When Trump tweeted Wednesday that the case was “absolutely moving forward,” some lawyers on it were blindsided.

    Appearing that day before a federal judge in Maryland, Justice Department attorney Joshua Gardner explained how he had always “endeavored to be as candid as possible with the Court” but that he did not know what was on Trump’s mind.

    “The tweet this morning was the first I had heard of the President’s position on this issue, just like the plaintiffs and Your Honor,” Gardner said to the judge, a transcript shows. “I do not have a deeper understanding of what that means at this juncture other than what the President has tweeted. But, obviously, as you can imagine, I am doing my absolute best to figure out what’s going on.”

    I could not continue to represent a client who acted like that.

    Patterico (115b1f)

  11. UPDATE x2 FROM PATTERICO: Judge Hazel will be familiar to longtime followers of the Kimberlin saga as the long-suffering judge tasked with dealing with all of Kimberlin’s nonsense.

    Patterico (115b1f)

  12. What should not be controversial: asking respondents if they are citizens of the country they reside in, continues to be controversial and gated by “Simon Says” tactics.

    Wil the question be included in the 2020 census? Breath Status = [X] Not Held

    Colonel Haiku (2601c0)

  13. The Law, in all its majesty, is often an ass.

    Colonel Haiku (2601c0)

  14. I was not a trial lawyer so keep that in mind. In general, I think Rule 11 sanctions are rarely imposed and my impression is that courts are more willing to impose them in clearly frivolous cases. Using them here would sanction the government lawyers for not “controlling” the President, which strikes me as unfair, but then again courts can’t function if the DOJ can’t be relied on to accurately represent the government’s position in court cases.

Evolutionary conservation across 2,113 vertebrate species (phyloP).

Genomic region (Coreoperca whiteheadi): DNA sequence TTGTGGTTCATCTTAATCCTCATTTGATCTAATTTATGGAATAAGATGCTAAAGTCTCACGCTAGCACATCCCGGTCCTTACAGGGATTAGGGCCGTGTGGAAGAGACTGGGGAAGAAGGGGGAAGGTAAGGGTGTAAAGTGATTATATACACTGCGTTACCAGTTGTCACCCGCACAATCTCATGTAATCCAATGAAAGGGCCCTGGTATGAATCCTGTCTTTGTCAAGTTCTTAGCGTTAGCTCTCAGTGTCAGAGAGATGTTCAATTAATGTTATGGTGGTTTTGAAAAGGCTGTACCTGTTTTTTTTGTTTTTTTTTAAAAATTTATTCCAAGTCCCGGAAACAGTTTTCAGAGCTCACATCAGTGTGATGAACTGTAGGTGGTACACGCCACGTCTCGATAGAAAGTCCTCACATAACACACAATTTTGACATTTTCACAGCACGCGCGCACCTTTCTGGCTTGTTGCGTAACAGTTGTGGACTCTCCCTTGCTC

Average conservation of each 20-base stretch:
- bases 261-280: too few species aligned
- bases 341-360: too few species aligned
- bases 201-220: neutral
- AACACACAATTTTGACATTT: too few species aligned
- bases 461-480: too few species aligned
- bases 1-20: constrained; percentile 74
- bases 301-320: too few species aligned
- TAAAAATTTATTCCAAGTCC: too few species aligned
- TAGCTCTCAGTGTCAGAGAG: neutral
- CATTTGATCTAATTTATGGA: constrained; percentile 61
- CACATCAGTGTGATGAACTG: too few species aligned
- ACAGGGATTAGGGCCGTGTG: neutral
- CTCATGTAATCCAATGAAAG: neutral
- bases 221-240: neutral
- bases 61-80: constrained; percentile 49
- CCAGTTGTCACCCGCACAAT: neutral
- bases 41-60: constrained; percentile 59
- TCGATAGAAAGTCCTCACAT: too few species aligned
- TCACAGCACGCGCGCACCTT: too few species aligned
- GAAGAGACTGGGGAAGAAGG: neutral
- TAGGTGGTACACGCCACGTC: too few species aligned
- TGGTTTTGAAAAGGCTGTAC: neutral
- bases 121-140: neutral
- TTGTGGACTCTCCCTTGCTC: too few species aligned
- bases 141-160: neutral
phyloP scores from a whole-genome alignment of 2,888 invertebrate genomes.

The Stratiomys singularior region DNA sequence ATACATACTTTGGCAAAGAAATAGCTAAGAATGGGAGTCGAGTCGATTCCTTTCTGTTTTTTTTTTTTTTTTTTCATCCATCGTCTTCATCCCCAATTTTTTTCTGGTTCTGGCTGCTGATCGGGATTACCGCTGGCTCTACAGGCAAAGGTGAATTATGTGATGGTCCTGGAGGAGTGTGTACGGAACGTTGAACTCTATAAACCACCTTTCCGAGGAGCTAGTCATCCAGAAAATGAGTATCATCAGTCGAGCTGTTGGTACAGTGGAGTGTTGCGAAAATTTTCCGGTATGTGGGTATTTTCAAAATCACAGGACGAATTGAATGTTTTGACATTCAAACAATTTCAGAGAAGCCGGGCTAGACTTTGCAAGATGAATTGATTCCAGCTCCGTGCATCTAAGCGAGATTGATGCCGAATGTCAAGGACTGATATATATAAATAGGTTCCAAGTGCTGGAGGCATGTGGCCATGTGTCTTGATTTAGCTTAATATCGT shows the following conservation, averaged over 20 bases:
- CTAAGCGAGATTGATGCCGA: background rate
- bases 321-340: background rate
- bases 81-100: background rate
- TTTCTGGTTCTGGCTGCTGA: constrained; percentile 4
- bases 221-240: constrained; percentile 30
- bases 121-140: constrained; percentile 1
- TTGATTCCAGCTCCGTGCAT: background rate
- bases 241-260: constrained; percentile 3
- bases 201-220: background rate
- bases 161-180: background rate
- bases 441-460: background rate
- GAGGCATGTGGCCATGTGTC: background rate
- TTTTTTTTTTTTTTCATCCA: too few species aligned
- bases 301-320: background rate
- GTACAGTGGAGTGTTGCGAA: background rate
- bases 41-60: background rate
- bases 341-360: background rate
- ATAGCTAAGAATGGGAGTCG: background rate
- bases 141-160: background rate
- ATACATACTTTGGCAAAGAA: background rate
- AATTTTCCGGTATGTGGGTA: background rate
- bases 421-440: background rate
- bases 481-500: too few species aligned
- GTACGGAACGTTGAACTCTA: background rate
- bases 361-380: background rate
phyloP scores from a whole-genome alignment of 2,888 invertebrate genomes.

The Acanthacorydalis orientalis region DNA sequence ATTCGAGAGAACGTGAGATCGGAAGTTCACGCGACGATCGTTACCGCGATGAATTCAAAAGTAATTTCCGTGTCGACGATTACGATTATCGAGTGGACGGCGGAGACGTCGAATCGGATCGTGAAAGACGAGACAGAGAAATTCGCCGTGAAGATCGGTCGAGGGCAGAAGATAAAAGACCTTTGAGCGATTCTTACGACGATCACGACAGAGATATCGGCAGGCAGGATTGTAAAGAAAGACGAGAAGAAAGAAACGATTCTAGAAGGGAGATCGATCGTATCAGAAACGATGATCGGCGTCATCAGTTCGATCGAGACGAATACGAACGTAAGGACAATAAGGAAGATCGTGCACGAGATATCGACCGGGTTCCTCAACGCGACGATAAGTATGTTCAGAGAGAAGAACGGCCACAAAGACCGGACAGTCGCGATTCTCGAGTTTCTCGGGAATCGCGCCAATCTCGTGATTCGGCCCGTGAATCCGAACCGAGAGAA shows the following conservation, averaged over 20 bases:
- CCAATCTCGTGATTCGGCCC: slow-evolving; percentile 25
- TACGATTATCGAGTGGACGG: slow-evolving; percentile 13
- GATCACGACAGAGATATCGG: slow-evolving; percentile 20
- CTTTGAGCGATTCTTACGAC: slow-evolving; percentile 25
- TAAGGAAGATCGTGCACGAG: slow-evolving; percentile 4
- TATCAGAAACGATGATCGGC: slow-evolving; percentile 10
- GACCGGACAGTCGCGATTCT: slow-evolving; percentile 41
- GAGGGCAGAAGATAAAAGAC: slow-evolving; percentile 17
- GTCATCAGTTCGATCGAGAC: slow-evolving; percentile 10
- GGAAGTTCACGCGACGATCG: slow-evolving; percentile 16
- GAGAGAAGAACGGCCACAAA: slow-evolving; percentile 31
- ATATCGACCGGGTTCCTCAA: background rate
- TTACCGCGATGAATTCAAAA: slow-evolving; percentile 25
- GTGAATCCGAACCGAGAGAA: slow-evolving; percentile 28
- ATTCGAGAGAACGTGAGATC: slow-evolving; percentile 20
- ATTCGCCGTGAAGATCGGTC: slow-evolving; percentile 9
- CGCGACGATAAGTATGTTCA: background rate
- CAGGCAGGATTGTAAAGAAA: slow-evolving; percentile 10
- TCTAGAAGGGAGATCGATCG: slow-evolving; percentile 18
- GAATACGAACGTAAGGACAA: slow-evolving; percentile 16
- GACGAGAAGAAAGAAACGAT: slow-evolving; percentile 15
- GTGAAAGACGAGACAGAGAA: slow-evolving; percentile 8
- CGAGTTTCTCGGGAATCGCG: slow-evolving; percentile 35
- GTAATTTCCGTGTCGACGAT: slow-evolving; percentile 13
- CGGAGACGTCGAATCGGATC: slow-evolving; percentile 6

DRJ (15874d)

  15. Like Voldemort you arent to speak of it coronello, after conrad black Arthur Andersen Steven’s McDonnell I find judicial sanctions amusing

    Narciso (23765c)

  16. I would like to see this question on the Census, and I think the SCOTUS decision did not rule it out as a posibility. Instead, the case was remanded to continue discovery for a very limited time period (the trial court was given 45 days for discovery and ruling) on the involvement of a GOP strategist and the Commerce Secretary’s motives for including the question. I suspect there can be “improper” motives/involvement as long as there is a reasonable basis for the question, and I think there are good reasons for a citizenship question. But governing this way suggests leaders who are governing by fiat, not reason, and that is not good if you believe in the Rule of Law.

    DRJ (15874d)

  17. Remember what they did the last time, try to fold the bureau into the white house, play this sampling game

    Narciso (23765c)

  18. I would like to see this question on the Census, and I think the SCOTUS decision did not rule it out as a posibility. Instead, the case was remanded to continue discovery for a very limited time period (the trial court was given 45 days for discovery and ruling) on the involvement of a GOP strategist and the Commerce Secretary’s motives for including the question. I suspect there can be “improper” motives/involvement as long as there is a reasonable basis for the question, and I think there are good reasons for a citizenship question. But governing this way suggests leaders who are governing by fiat, not reason, and that is not good if you believe in the Rule of Law.

    I’m with you on this. I would also add that the census should be administered to get the most accurate count of persons we can get.

    That’s important not just because it’s what the constitution calls for but because of the impact on federal appropriations.

    Time123 (797615)

  19. The decision to switch to a new team strikes me as one vastly more likely to have been made upstream — possibly by Trump himself, possibly by Barr or another very high level DoJ position — rather than the result of cold feet or other concerns on the part of the previous team.

    It is the fundamental nature of the profession that lawyers are but counselors and advocates — agents — rather than principals. Every lawyer who’s been in practice for very long, including non-trial lawyers, has had clients who refused to follow advice, or much worse, who suddenly and dramatically changed their minds and reversed course mid-representation.